Agile and Iterative Management Practices Workshop: Concepts, Roles, Artifacts, Events, Estimation, Planning, Retrospectives, and Tracking

Revision as of 21:32, 24 February 2008 by Dnunn (talk | contribs)


4 days

This practical, hands-on, and idea-rich workshop helps you master the skills in applying agile and iterative methods, including Scrum – the most popular agile method worldwide. And it summarizes the key research and concepts. It is suitable for large or small projects, and is aimed at people who need to master the core management practices to succeed with agile methods. This is a high-impact guide to agile and iterative development methods: what they are, how they work, how to implement them – and why you should.

This workshop covers the key concepts of agile methods, and the roles, artifacts, and events of Scrum. You will learn estimation and planning. And how to coach a retrospective. The time involves many hands-on exercises and simulation games aimed at helping you master these skills.

You will leave with the confidence knowing you can do, based on practice, many of the key practices in agile management. And you will be grounded in the core agile values and principles that guide these practices.


  • Evidence, history, and case studies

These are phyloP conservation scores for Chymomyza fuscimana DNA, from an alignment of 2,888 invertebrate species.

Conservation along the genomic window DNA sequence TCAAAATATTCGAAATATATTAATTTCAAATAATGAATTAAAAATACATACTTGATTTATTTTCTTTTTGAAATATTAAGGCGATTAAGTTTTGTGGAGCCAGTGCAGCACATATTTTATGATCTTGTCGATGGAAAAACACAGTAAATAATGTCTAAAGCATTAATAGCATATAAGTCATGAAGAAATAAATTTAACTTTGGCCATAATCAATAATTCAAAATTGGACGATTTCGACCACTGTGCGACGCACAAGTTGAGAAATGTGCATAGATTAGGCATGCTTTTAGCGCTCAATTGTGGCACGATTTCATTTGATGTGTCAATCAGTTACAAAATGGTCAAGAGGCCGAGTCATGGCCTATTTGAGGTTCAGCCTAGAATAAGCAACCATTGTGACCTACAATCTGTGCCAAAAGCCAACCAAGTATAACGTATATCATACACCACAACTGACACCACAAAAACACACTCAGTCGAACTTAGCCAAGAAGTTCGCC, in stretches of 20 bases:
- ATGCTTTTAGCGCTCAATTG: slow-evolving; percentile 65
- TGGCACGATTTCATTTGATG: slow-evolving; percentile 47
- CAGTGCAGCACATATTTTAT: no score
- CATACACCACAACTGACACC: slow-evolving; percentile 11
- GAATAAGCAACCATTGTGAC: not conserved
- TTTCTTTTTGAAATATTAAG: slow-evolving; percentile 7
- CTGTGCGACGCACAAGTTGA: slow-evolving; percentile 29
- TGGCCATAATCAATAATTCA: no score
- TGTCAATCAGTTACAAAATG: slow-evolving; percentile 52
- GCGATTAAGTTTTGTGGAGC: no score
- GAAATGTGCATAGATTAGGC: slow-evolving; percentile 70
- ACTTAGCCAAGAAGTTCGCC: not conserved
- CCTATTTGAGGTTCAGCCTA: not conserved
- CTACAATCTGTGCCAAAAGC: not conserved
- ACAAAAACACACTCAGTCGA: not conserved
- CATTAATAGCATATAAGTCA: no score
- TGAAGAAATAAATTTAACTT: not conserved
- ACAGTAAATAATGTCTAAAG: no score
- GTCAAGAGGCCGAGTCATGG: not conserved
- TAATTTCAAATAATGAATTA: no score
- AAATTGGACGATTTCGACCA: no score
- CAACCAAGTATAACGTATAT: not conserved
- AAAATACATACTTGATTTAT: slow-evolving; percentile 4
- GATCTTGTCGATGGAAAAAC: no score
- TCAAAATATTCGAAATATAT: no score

• Frequently asked questions
  • Agile and iterative values and practices
  • Key practices and values of Scrum (a very popular approach), and other agile methods
  • Scrum: Roles, Events, Artifacts
  • New management skills -- from estimation to scheduling
  • Agile requirements and modeling
  • Agile architecture and design
  • Myths and misconceptions
  • Continuous product development with iterative methods
  • Fixed-price iterative and agile projects
  • Lean Software Development
  • Documentation on agile projects
  • Testing and build practices in agile development
  • Estimation, release planning and scheduling
  • Tracking progress
  • Large project tips
  • Coordinating team-of-team large project development
  • Agile offshoring and contracts

Target Audience

Clients find it useful to include related product groups; for example, 12 people from 1 product, and 12 from another. It is useful to include a cross-functional set of representative skills (product management, development, test, systems engineering, ...) as lean and agile principles emphasis cross-functional teams and very close, cyclic collaboration between product management and R&D.

Course Level

Intermediate: This course introduces concepts and techniques that the attendee will apply during the workshop.

Course Prerequisites



  • Learn and apply fundamental Agile and Lean software development techniques
  • Understand the role of modeling and documentation in Agile Methods
  • Learn and apply fundamental Agile and Lean software management practices
  • Investigate scaling Agile methods


Maximum: 24.